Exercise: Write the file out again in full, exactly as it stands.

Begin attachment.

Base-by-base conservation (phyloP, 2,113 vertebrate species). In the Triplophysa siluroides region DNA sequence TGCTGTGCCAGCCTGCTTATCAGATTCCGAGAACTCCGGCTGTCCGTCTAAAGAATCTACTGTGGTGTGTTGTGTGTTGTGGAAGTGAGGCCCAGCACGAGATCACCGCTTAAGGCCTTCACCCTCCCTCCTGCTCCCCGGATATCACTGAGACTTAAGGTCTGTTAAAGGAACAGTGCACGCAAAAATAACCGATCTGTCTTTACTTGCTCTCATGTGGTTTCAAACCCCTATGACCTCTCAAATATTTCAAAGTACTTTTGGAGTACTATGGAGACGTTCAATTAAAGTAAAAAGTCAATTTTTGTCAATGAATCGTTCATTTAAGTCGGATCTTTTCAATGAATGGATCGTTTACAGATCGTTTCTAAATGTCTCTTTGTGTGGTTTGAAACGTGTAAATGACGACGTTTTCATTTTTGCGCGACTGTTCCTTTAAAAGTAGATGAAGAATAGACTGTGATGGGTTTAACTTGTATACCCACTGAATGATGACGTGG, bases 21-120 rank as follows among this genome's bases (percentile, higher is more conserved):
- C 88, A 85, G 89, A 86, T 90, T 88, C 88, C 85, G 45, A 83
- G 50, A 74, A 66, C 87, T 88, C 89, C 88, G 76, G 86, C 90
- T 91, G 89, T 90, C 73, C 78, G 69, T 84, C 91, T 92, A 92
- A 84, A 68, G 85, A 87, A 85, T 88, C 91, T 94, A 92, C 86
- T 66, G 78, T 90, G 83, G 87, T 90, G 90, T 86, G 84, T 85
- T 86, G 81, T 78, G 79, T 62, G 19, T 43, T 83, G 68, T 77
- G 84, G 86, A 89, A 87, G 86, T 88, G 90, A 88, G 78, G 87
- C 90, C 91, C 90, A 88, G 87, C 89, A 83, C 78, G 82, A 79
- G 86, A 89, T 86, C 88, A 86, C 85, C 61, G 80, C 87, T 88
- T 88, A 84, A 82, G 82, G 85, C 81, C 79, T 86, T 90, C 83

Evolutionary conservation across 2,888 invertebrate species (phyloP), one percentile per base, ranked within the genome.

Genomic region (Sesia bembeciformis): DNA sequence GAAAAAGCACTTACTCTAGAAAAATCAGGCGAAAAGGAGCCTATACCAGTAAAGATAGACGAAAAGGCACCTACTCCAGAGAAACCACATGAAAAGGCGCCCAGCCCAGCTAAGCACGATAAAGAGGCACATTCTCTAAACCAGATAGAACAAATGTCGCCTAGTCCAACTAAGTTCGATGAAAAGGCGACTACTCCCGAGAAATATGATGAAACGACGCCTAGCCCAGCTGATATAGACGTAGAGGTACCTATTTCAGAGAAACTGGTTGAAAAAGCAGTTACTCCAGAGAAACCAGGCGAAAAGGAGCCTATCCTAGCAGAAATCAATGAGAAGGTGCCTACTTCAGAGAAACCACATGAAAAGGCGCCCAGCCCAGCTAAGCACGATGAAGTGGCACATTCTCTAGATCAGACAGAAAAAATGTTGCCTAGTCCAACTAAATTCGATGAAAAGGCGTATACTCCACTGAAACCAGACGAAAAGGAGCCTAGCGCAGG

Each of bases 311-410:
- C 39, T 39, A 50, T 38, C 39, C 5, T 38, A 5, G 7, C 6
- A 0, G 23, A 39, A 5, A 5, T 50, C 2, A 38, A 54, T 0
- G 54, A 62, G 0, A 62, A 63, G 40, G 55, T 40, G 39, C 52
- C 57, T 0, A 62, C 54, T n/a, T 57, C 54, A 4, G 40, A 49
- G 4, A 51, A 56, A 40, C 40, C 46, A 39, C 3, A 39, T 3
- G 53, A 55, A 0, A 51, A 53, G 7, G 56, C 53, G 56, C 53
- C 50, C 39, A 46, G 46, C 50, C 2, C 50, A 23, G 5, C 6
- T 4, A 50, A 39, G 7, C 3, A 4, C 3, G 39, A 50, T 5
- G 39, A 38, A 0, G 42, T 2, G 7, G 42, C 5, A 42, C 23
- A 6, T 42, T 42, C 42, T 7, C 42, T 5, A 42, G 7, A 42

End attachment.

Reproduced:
Base-by-base conservation (phyloP, 2,113 vertebrate species). In the Triplophysa siluroides region DNA sequence TGCTGTGCCAGCCTGCTTATCAGATTCCGAGAACTCCGGCTGTCCGTCTAAAGAATCTACTGTGGTGTGTTGTGTGTTGTGGAAGTGAGGCCCAGCACGAGATCACCGCTTAAGGCCTTCACCCTCCCTCCTGCTCCCCGGATATCACTGAGACTTAAGGTCTGTTAAAGGAACAGTGCACGCAAAAATAACCGATCTGTCTTTACTTGCTCTCATGTGGTTTCAAACCCCTATGACCTCTCAAATATTTCAAAGTACTTTTGGAGTACTATGGAGACGTTCAATTAAAGTAAAAAGTCAATTTTTGTCAATGAATCGTTCATTTAAGTCGGATCTTTTCAATGAATGGATCGTTTACAGATCGTTTCTAAATGTCTCTTTGTGTGGTTTGAAACGTGTAAATGACGACGTTTTCATTTTTGCGCGACTGTTCCTTTAAAAGTAGATGAAGAATAGACTGTGATGGGTTTAACTTGTATACCCACTGAATGATGACGTGG, bases 21-120 rank as follows among this genome's bases (percentile, higher is more conserved):
- C 88, A 85, G 89, A 86, T 90, T 88, C 88, C 85, G 45, A 83
- G 50, A 74, A 66, C 87, T 88, C 89, C 88, G 76, G 86, C 90
- T 91, G 89, T 90, C 73, C 78, G 69, T 84, C 91, T 92, A 92
- A 84, A 68, G 85, A 87, A 85, T 88, C 91, T 94, A 92, C 86
- T 66, G 78, T 90, G 83, G 87, T 90, G 90, T 86, G 84, T 85
- T 86, G 81, T 78, G 79, T 62, G 19, T 43, T 83, G 68, T 77
- G 84, G 86, A 89, A 87, G 86, T 88, G 90, A 88, G 78, G 87
- C 90, C 91, C 90, A 88, G 87, C 89, A 83, C 78, G 82, A 79
- G 86, A 89, T 86, C 88, A 86, C 85, C 61, G 80, C 87, T 88
- T 88, A 84, A 82, G 82, G 85, C 81, C 79, T 86, T 90, C 83

Evolutionary conservation across 2,888 invertebrate species (phyloP), one percentile per base, ranked within the genome.

Genomic region (Sesia bembeciformis): DNA sequence GAAAAAGCACTTACTCTAGAAAAATCAGGCGAAAAGGAGCCTATACCAGTAAAGATAGACGAAAAGGCACCTACTCCAGAGAAACCACATGAAAAGGCGCCCAGCCCAGCTAAGCACGATAAAGAGGCACATTCTCTAAACCAGATAGAACAAATGTCGCCTAGTCCAACTAAGTTCGATGAAAAGGCGACTACTCCCGAGAAATATGATGAAACGACGCCTAGCCCAGCTGATATAGACGTAGAGGTACCTATTTCAGAGAAACTGGTTGAAAAAGCAGTTACTCCAGAGAAACCAGGCGAAAAGGAGCCTATCCTAGCAGAAATCAATGAGAAGGTGCCTACTTCAGAGAAACCACATGAAAAGGCGCCCAGCCCAGCTAAGCACGATGAAGTGGCACATTCTCTAGATCAGACAGAAAAAATGTTGCCTAGTCCAACTAAATTCGATGAAAAGGCGTATACTCCACTGAAACCAGACGAAAAGGAGCCTAGCGCAGG

Each of bases 311-410:
- C 39, T 39, A 50, T 38, C 39, C 5, T 38, A 5, G 7, C 6
- A 0, G 23, A 39, A 5, A 5, T 50, C 2, A 38, A 54, T 0
- G 54, A 62, G 0, A 62, A 63, G 40, G 55, T 40, G 39, C 52
- C 57, T 0, A 62, C 54, T n/a, T 57, C 54, A 4, G 40, A 49
- G 4, A 51, A 56, A 40, C 40, C 46, A 39, C 3, A 39, T 3
- G 53, A 55, A 0, A 51, A 53, G 7, G 56, C 53, G 56, C 53
- C 50, C 39, A 46, G 46, C 50, C 2, C 50, A 23, G 5, C 6
- T 4, A 50, A 39, G 7, C 3, A 4, C 3, G 39, A 50, T 5
- G 39, A 38, A 0, G 42, T 2, G 7, G 42, C 5, A 42, C 23
- A 6, T 42, T 42, C 42, T 7, C 42, T 5, A 42, G 7, A 42